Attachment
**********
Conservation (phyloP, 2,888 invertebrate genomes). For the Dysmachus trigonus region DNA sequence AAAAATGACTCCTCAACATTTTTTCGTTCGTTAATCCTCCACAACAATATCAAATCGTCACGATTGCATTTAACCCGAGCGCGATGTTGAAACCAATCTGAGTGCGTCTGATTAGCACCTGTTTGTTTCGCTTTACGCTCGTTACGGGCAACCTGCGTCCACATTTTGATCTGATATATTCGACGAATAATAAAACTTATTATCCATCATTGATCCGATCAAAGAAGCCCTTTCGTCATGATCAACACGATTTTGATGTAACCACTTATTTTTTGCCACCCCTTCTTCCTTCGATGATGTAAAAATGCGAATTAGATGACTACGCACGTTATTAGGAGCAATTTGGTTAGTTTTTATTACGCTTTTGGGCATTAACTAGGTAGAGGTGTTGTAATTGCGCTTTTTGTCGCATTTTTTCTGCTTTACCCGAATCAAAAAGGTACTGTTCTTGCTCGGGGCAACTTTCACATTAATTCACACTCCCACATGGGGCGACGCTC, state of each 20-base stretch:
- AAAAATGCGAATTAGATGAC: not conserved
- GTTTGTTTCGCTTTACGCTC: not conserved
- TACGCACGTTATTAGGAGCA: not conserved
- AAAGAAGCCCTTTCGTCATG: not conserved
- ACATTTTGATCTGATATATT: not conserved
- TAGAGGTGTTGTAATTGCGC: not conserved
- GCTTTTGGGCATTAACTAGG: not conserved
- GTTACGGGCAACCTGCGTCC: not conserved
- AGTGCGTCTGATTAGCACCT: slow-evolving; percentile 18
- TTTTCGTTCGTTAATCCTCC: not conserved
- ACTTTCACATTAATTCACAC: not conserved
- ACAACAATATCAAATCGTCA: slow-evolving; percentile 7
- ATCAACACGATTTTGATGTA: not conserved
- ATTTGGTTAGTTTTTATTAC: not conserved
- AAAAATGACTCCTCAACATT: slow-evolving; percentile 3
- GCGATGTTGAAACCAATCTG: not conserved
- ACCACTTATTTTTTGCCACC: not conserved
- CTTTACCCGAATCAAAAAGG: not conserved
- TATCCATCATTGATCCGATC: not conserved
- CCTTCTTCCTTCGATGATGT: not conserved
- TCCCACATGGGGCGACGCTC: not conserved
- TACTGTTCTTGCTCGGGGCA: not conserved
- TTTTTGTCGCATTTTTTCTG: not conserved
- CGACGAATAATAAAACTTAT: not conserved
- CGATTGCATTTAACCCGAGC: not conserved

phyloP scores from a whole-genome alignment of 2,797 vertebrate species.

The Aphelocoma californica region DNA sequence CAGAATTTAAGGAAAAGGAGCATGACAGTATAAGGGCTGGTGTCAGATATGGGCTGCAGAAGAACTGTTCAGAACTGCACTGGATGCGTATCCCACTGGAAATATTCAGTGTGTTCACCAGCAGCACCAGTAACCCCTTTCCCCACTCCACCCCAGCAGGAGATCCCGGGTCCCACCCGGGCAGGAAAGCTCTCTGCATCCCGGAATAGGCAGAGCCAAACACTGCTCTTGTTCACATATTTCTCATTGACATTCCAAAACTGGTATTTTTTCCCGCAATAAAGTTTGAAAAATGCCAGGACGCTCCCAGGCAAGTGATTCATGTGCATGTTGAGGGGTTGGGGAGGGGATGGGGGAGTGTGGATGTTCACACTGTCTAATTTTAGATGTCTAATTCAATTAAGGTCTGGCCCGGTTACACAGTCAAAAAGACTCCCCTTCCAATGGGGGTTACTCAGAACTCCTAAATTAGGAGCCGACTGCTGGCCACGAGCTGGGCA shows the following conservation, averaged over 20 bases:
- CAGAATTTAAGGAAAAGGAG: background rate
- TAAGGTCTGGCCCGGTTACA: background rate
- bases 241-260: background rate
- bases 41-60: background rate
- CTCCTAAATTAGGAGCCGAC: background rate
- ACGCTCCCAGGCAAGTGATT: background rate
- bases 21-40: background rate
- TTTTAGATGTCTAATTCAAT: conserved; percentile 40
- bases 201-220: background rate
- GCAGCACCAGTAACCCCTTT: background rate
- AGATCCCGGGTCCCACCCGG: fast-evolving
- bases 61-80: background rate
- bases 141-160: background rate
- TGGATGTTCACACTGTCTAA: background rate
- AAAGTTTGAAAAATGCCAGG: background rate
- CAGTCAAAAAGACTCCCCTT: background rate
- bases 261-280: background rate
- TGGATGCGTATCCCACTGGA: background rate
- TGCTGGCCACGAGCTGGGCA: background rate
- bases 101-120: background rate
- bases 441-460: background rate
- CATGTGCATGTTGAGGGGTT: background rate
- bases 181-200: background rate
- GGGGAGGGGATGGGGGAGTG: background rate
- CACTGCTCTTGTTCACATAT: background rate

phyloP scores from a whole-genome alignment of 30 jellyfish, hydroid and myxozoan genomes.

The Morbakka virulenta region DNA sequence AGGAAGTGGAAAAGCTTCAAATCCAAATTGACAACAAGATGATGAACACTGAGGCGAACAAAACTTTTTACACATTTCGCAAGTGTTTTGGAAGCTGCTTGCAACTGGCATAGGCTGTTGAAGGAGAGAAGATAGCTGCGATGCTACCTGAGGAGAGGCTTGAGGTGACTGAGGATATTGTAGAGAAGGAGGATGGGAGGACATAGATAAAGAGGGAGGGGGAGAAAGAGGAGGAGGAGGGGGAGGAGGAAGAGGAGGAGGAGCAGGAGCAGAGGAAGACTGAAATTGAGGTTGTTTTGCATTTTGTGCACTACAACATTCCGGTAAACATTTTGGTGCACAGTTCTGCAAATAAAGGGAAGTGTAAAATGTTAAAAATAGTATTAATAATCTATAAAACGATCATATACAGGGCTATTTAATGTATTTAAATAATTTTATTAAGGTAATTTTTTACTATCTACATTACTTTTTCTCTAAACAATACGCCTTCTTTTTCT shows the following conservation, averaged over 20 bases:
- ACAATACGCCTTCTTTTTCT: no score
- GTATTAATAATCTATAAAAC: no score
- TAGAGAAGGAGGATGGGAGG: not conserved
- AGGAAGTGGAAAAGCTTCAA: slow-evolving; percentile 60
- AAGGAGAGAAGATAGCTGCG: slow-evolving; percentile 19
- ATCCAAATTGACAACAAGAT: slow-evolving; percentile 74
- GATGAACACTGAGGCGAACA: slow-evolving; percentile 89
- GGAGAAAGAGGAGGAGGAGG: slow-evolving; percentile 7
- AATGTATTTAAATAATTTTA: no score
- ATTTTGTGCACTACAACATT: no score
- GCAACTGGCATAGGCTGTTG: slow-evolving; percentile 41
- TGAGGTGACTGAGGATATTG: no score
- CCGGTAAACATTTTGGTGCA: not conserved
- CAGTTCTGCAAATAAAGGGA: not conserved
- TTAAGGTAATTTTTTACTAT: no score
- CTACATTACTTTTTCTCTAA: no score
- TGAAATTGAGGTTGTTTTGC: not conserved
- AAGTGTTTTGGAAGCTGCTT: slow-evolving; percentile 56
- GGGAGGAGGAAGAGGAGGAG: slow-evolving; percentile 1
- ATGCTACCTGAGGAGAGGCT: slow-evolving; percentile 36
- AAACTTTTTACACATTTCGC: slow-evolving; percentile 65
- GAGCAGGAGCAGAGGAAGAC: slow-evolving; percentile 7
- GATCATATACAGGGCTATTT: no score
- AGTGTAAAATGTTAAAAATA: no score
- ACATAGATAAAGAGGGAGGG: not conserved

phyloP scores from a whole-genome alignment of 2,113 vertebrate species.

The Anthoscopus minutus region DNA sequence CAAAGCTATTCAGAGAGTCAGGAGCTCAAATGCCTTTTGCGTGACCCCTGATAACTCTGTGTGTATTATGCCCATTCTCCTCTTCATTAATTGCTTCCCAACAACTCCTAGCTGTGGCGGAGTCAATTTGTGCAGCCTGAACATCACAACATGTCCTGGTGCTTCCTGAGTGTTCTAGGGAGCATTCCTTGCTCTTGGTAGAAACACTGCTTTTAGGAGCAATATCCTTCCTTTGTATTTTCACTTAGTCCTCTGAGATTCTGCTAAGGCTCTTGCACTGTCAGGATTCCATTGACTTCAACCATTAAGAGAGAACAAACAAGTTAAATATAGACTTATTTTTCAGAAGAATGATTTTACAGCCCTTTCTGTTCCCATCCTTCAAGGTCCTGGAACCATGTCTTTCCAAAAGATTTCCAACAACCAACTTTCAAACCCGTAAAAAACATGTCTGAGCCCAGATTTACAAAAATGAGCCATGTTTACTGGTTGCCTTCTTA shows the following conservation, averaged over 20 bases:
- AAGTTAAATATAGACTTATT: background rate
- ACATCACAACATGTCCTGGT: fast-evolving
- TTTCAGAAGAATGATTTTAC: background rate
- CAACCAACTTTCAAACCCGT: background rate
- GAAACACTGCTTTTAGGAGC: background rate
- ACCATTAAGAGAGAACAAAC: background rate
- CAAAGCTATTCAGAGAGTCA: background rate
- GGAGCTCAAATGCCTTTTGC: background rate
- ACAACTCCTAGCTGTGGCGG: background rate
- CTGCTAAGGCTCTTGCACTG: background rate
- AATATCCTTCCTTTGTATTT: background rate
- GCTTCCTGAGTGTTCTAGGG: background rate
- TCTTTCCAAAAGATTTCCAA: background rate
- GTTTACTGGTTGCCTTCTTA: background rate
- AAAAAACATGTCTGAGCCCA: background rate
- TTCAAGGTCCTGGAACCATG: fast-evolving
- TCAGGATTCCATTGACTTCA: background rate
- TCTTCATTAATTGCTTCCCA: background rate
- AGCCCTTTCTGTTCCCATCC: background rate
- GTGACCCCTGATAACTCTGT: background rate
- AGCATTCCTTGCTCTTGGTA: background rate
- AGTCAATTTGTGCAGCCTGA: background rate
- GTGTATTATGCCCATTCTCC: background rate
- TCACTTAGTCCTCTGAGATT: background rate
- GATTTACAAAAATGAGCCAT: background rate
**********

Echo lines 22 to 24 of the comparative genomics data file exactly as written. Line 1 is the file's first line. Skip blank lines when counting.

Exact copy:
- TCCCACATGGGGCGACGCTC: not conserved
- TACTGTTCTTGCTCGGGGCA: not conserved
- TTTTTGTCGCATTTTTTCTG: not conserved